Drowning in Waste : Bali’s Landfill Crisis and Its Rippling Effects

The burning landfills – Suwung TPA in South Denpasar, Mandung TPA in Tabanan Regency, and Temesi TPA in Gianyar – have declared a state of emergency. 
The lush, tropical paradise of Bali has been engulfed in toxic fumes and rising waste, as its three major landfills continue to burn out of control. The island is facing an unprecedented waste management crisis, with over 6,000 tons of waste now left stranded, raising significant concerns for public health, the environment, and the very essence of sustainability that Bali has long been striving for.


Emergency Status Declared In Bali Over Landfill Fires

The burning landfills – Suwung TPA in South Denpasar, Mandung TPA in Tabanan Regency, and Temesi TPA in Gianyar – have declared a state of emergency. While these landfill sites are tucked away from the tourist’s eye, the impact of their burning has been felt island-wide, with declining air quality levels raising alarms.
I Gede Susilsa, the Secretary of Tabanan Regency, confirmed the emergency status and highlighted the extensive collaboration underway to combat the fires, involving local firefighting teams, the army, the community, and the National Disaster Management Agency.
The fires have been relentless, smoldering into their tenth day, with toxic fumes from burning plastic waste further degrading air quality. The situation is exacerbated by trapped methane gas, created by rotting organic waste, which is also being released into the atmosphere.
The human toll of this crisis is becoming increasingly evident. Families living at the landfill sites have been relocated, and an additional 63 people have been evacuated from the vicinity of the fires. Deputy Major of Denpasar, I Kadek Arya Wibawa, has reported smoke plumes affecting his office, located just 500m from the landfill, and highlighted the health interventions being made, including mask distribution and health screenings for respiratory distress.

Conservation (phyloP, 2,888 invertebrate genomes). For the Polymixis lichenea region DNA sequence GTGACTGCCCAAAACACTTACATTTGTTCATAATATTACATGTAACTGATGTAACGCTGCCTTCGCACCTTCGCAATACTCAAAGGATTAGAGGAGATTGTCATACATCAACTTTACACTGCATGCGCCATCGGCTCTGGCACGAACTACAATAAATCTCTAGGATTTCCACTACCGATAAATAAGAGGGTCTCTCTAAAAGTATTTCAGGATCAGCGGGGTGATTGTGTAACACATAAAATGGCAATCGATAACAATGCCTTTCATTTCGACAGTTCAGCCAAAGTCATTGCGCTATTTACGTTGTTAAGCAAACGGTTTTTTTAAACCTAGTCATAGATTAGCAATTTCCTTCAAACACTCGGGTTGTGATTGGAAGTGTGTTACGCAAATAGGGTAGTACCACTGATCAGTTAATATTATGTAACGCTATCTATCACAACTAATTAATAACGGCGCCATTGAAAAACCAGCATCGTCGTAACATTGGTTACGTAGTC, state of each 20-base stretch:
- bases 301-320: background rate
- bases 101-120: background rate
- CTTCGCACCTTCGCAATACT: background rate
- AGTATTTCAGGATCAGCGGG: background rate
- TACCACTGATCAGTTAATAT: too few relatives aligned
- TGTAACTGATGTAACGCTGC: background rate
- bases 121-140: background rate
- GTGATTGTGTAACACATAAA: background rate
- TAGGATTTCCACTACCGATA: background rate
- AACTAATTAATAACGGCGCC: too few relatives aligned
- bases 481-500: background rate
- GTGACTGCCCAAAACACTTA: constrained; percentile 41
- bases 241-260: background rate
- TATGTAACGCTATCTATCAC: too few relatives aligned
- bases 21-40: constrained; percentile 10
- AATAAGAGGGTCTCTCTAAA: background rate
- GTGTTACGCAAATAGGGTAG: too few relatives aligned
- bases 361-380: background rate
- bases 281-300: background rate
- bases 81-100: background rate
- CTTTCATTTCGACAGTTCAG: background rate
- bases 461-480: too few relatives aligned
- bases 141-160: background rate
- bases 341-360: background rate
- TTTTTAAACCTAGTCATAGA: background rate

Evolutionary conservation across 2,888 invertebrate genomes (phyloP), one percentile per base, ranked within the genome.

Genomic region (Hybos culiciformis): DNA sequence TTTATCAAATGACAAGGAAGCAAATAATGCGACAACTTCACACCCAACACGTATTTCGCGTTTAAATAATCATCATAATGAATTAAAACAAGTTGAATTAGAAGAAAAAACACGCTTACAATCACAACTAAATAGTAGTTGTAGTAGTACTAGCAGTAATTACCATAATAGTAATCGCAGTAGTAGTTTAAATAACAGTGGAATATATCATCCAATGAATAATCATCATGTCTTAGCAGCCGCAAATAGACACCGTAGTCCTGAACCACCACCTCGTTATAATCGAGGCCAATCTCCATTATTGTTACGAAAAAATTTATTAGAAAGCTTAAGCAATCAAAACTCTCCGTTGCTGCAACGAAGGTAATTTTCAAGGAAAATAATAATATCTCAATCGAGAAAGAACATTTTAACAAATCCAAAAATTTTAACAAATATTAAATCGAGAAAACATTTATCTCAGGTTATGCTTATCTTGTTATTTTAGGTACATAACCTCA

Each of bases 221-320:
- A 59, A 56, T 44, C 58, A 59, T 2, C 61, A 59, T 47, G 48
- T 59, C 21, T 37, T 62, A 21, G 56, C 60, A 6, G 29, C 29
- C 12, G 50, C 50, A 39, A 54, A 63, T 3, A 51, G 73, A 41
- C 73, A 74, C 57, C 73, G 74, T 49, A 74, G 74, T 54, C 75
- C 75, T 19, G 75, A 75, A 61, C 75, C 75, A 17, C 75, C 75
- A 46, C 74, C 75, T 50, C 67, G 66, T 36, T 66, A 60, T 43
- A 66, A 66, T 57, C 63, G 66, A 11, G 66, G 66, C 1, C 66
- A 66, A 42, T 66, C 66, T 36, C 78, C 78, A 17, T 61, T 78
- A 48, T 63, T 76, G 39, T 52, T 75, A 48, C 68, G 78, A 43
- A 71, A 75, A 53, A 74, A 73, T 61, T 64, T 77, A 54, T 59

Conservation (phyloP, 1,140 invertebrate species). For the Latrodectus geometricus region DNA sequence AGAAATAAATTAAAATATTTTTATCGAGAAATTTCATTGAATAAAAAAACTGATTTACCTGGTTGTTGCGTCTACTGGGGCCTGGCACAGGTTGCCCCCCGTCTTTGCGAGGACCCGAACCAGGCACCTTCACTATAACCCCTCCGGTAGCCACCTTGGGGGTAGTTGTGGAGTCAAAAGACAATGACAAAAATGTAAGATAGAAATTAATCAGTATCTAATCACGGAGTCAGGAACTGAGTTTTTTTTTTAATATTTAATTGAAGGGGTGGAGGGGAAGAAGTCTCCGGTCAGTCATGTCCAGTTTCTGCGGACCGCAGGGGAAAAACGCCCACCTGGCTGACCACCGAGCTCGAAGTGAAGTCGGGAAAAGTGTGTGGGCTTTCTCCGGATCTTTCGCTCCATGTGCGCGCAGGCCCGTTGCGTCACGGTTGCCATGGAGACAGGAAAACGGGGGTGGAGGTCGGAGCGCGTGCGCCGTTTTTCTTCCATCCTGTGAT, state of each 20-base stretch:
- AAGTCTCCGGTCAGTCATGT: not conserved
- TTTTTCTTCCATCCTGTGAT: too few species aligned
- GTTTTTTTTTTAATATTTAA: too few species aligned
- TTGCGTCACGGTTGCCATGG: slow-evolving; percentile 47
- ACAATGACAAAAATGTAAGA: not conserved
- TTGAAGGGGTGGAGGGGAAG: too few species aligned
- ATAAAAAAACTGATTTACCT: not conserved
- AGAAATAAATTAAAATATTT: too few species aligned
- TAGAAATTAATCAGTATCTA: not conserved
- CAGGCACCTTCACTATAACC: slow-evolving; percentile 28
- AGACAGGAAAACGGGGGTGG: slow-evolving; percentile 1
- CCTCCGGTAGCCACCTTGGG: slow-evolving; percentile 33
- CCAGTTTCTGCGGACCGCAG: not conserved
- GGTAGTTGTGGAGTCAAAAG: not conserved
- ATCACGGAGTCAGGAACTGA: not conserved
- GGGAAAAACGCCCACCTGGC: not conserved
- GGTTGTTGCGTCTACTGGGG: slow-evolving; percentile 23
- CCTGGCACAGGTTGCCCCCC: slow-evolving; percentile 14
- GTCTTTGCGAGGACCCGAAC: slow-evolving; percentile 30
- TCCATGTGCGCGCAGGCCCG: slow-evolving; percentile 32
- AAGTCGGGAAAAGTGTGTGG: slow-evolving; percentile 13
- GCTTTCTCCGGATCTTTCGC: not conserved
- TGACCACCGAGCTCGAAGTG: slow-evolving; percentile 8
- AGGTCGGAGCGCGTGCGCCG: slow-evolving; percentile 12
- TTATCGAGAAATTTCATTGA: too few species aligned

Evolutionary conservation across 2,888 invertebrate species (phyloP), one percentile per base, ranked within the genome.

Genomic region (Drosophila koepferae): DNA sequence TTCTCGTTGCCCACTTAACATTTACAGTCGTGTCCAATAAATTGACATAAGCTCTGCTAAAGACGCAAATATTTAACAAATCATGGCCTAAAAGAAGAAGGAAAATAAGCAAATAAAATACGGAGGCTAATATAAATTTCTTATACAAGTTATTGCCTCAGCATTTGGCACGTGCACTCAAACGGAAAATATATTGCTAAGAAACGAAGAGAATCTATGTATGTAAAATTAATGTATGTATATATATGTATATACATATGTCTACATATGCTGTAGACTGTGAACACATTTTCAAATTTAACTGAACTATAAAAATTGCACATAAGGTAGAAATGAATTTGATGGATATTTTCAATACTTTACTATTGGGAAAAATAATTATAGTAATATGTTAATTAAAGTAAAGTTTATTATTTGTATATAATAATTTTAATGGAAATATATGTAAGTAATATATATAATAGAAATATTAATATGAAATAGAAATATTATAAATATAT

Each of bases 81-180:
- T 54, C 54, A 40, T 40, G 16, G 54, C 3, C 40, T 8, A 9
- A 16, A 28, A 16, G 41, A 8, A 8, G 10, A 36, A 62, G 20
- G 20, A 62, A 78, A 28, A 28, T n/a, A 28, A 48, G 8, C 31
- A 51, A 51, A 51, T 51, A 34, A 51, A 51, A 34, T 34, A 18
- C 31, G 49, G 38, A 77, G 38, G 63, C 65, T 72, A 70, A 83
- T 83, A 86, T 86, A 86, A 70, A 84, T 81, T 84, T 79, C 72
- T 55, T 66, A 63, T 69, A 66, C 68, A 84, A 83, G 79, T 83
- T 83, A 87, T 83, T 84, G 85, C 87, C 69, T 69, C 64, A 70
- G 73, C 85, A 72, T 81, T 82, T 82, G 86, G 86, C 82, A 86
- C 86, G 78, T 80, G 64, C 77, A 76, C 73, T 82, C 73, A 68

However, the crisis does not stop at air quality. With landfills no longer accepting waste, trash is piling up across the island. Images shared by environmental NGO Sungai Watch depict Bali’s rivers clogged with an increased load of waste, challenging the island’s waste management infrastructure and threatening its natural beauty.

The Working Solutions

The pressure is now on the neighboring Integrated Processing Sites (TPST) and Reduce, Reuse, and Recycle Waste Processing Sites (TPS3R) to handle the additional waste load, a situation that could quickly become untenable. Memories of waste piling up on the streets earlier in the year, when access to landfills and recycling facilities was blocked, are still fresh in the minds of the local community.
Efforts to quell the fires are in full swing, with round-the-clock operations from fire trucks and helicopters, and the implementation of a water injection system, similar to those successfully used in Sulawesi landfill fires. Officials are hopeful that these measures will soon bring the fires under control.
But the most immediate threat to both locals and tourists remains the air quality. Popular tourist destinations downwind of the fires, including Kuta, Seminyak, Legian, and Canggu, are bearing the brunt of the smoke. Despite the blue skies, air quality levels have been consistently in the red zone since the fires began.
This crisis in Bali underscores the fragility of our environments and the need for sustainable waste management solutions. It serves as a stark reminder that even in paradise, the consequences of mismanaged waste and environmental neglect are never far away. The challenge now is to extinguish not just the fires, but to address the systemic issues that led to this crisis, ensuring the health and safety of both the people and the paradise they call home.